Aiacos (Aiakos, Aeacus), was the king of the island Aegina in the Saronic Gulf, according to Greek mythology. He was the son of Zeus and Aegina, and was born on the island Oenone, later named Aegina. He had two sons, Telamon and Peleus, Achilles’ father . He was favored by gods and men, and was so favorited, that when a drought had come to Greece in consequence for a murder that was committed, the oracle of Delphi said it would only cease when Aiakos prayed to the gods that it might. The drought ceased as the oracle predicted, and he showed his gratitude by building a temple for Zeus on Mount Panhellion. Afterward the Aeginetans build a sanctuary called Aeaceum, which contained a square palace consisting of four white marble walls. Aiakos was believed to have been buried under the alter at this enclosing. In the writings of Pindar, Aiakos helped with the building of the walls of Troy along with Apollo and Poseidon.
According to Hesiod, when Aiakos was born Aegina was not yet inhabited, so Zeus changed the ants (murmêkes) of the island into men over whom Aiakos ruled, the Myrmidons.
After his death, Aiakos became one of the three judges in Hades, responsible for the judgement of Europeans. He is represented with a sceptre and the keys of Hades, and he holds sanctuaries in Aegina and Athens. The Aeginetans regarded him as tutelary deity of their island.

anonymous asked:

I love your blog! If it wasn't for this blog, i'd feel that I wouldn't know to much about my pre colonial heritage as I do now. I'm curious as to what religion was like back then and if its true that majority of the pre colonial Philippines were muslim or at least most of it was influence by islam as the philippines today is influeced by america and spain?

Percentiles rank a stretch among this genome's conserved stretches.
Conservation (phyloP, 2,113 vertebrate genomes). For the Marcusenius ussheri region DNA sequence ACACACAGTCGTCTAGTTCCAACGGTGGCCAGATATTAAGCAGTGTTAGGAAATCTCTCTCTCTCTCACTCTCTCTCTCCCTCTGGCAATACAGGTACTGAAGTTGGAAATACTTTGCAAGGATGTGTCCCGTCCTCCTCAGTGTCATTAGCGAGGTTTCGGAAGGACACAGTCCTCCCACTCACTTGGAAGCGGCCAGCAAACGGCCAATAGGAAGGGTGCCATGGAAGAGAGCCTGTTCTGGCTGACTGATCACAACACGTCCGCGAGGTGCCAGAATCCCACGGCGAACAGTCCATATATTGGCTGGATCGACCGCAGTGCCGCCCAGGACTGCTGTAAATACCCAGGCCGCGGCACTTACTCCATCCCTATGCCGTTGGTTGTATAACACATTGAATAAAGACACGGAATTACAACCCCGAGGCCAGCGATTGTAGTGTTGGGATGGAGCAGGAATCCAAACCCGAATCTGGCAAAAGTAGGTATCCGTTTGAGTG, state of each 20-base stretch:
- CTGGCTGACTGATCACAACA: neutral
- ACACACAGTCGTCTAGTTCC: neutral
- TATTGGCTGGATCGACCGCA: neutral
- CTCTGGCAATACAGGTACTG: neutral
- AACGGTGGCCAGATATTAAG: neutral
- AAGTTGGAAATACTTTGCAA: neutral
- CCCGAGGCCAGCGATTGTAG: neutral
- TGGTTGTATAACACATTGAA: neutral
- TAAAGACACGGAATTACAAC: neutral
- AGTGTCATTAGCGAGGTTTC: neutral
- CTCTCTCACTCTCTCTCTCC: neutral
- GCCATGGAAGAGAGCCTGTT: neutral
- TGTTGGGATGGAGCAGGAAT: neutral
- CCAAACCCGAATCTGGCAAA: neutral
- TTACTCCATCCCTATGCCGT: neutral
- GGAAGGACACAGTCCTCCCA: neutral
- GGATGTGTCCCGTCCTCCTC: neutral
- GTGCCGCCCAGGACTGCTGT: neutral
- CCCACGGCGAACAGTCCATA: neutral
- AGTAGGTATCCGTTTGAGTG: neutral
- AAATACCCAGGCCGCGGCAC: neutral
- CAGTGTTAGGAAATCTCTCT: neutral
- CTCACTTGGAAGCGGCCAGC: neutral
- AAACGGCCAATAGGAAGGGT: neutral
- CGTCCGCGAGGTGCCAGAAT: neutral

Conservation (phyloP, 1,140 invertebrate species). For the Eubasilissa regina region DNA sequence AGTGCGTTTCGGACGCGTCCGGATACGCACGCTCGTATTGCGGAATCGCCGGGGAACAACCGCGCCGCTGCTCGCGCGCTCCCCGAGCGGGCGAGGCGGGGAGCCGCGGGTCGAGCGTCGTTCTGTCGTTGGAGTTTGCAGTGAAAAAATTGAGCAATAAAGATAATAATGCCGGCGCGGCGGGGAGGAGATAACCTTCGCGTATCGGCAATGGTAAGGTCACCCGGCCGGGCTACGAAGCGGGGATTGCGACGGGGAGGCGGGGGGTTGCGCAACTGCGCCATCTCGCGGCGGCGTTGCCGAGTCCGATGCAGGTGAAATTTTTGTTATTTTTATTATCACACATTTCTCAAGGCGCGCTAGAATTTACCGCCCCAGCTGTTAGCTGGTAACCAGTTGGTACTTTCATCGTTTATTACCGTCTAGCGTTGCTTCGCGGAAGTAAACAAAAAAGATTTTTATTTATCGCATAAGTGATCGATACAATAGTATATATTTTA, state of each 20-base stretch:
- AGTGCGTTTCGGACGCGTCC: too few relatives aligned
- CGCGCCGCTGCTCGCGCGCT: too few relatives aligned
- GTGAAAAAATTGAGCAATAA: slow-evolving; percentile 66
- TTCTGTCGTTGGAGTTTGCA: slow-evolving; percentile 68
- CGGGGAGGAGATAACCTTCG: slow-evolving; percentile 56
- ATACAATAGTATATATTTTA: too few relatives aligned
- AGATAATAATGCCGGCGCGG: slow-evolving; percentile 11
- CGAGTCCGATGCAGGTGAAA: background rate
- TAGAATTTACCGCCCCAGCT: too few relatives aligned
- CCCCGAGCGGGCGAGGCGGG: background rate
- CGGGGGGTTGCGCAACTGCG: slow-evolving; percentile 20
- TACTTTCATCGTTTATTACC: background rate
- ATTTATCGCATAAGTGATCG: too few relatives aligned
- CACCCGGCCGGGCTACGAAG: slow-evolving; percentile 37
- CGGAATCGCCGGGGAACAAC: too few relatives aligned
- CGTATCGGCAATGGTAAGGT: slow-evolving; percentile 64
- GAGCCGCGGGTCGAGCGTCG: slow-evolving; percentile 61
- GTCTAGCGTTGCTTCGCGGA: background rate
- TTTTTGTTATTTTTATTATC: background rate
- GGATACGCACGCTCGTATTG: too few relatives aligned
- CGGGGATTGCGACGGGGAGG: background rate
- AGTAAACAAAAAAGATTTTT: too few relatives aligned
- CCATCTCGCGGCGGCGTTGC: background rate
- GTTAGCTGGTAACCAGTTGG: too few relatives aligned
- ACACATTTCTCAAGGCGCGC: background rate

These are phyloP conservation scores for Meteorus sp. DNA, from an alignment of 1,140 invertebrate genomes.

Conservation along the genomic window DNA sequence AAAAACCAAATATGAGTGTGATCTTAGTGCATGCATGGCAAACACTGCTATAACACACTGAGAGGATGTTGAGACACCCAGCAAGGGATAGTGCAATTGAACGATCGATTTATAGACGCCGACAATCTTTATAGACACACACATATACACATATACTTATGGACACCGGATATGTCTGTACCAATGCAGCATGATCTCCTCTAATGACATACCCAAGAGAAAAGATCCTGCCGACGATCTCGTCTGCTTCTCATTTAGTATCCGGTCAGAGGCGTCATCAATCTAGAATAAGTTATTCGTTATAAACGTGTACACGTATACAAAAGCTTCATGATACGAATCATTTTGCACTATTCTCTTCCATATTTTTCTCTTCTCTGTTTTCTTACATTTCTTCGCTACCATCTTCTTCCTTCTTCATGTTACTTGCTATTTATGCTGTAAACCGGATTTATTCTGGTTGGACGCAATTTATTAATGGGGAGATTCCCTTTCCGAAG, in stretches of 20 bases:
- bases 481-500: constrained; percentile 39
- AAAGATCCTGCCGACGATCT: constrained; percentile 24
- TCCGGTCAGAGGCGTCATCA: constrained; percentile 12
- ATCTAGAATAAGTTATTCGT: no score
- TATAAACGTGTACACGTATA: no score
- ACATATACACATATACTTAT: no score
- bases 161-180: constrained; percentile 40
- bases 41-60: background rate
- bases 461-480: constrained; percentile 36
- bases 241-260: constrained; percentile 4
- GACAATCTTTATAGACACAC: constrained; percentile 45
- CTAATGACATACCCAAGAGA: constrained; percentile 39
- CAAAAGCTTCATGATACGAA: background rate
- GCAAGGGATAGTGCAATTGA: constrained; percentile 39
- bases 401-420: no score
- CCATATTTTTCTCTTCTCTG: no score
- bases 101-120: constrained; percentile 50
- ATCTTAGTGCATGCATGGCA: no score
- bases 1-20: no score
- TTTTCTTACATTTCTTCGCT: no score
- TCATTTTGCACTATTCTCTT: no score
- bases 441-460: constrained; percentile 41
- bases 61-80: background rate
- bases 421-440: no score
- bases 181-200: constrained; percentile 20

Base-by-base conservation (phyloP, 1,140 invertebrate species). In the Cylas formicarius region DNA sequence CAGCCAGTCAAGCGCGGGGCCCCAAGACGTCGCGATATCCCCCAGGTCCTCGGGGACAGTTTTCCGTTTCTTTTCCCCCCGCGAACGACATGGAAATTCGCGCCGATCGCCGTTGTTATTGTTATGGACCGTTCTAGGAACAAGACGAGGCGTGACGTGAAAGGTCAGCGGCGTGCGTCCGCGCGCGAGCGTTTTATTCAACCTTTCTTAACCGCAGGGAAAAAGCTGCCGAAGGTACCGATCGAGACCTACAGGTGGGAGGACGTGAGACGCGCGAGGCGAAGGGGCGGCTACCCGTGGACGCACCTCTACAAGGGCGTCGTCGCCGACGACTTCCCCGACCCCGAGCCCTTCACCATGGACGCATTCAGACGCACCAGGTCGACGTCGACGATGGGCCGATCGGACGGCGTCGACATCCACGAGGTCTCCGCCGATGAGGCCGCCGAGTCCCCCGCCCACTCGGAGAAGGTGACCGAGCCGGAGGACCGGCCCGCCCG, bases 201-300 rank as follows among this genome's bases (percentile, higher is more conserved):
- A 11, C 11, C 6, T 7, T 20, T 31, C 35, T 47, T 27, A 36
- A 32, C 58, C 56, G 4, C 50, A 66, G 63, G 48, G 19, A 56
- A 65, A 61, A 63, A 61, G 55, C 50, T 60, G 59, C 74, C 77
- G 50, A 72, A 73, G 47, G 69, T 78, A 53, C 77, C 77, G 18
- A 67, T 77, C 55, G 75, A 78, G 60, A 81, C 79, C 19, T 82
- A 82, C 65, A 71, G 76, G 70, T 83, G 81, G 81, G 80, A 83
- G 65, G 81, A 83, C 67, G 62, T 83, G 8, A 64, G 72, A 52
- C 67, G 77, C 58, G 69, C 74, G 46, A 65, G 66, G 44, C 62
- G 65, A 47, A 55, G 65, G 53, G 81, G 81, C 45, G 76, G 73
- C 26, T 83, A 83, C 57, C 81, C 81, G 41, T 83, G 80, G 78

Thank you! :) This blog it the outcome of my own decolonization and search of identity so I’m glad it has helped others as well!

Prior to the arrival of the Spaniards there were different religions that had a foothold in the islands. This includes Islam, Buddhism, Hinduism, & native Animistic beliefs. During the time the early Spaniards arrived Islam was already in Sulu and other parts of Southern Mindanao. It was also in the Tagalog region and the Tagalogs were called Moro’s by the Spaniards just like those in the south (and every other Muslim group they encountered). Between the Sultan of Sulu and his people, the Datu’s and Rajah’s of the Tagalog kingdoms, of Maynilad and Tondo, and the Sultan of parts of Borneo (which today is known as Brunei), there were intermarriages and thus the spread of Islam spread through the ruling class, the Datu’s, Rajahs, Sultans, and their kin. When the Spaniards arrived Tagalogs were already practicing a mix of Islamic and native Animistic beliefs. You can see this with some of the deities the Tagalogs worshipped  or regarded that are influenced by Islam.